“But O, the thorns we stand upon!”
— Winter’s Tale
TO JOHN FORTESCUE
The young man, who, at the end of September, 1924, dismounted from a taxicab in South Square, Westminster, was so unobtrusively American that his driver had some hesitation in asking for double his fare. The young man had no hesitation in refusing it.
“Are you unable to read?” he said, softly. “Here’s four shillings.”
With that he turned his back and looked at the house before which he had descended. This, the first private English house he had ever proposed to enter, inspired him with a certain uneasiness, as of a man who expects to part with a family ghost. Comparing a letter with the number chased in pale brass on the door, he murmured: “It surely is,” and rang the bell.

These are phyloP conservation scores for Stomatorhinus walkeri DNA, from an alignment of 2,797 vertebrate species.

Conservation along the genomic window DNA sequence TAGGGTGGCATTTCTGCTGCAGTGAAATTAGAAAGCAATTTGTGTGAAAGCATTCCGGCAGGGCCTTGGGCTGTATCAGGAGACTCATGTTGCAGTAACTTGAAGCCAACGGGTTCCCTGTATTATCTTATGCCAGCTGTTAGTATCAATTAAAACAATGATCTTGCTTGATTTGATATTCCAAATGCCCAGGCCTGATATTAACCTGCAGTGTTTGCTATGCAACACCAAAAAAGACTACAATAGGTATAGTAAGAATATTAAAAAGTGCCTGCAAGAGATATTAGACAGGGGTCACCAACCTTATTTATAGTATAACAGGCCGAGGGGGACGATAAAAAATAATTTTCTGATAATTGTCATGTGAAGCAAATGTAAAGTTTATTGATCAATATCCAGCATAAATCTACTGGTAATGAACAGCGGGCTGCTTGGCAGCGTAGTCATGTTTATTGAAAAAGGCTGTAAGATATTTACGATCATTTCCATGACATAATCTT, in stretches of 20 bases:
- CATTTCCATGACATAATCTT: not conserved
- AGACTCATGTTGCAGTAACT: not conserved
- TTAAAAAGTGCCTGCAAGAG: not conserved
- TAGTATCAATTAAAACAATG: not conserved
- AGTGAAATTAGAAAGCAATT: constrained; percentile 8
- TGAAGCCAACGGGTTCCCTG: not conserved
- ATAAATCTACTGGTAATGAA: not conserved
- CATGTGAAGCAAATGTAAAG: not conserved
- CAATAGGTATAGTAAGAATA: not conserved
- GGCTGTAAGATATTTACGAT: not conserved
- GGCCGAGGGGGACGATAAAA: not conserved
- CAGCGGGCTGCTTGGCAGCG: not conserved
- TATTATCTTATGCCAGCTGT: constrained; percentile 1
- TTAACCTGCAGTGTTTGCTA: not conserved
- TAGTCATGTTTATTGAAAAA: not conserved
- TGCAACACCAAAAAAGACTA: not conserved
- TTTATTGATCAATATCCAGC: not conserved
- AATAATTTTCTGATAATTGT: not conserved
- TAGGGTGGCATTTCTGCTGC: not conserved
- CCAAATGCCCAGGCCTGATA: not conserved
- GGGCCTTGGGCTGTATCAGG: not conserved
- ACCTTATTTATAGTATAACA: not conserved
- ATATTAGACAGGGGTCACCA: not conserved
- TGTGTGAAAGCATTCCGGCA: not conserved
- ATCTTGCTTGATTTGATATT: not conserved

While waiting for the door to be opened, he was conscious of extreme quietude, broken by a clock chiming four as if with the voice of Time itself. When the last boom died, the door yawned inward, and a man, almost hairless, said:
The young man removed a soft hat from a dark head.
“This is Mrs. Michael Mont’s house?”
“Will you give her my card, and this letter?”
“‘Mr. Francis Wilmot, Naseby, S. C.’ Will you wait in here, sir?”
Ushered through the doorway of a room on the right, Francis Wilmot was conscious of a commotion close to the ground, and some teeth grazing the calf of his leg.
“Dandie!” said the voice of the hairless man, “you little devil! That dog is a proper little brute with strangers, sir. Stand still! I’ve known him bite clean through a lady’s stockings.”
Francis Wilmot saw with interest a silver-grey dog nine inches high and nearly as broad, looking up at him with lustrous eyes above teeth of extreme beauty.
“It’s the baby, sir,” said the hairless man, pointing to a sort of nest on the floor before the fireless hearth; “he WILL go for people when he’s with the baby. But once he gets to smelling your trousers, he’s all right. Better not touch the baby, though. Mrs. Mont was here a minute ago; I’ll take your card up to her.”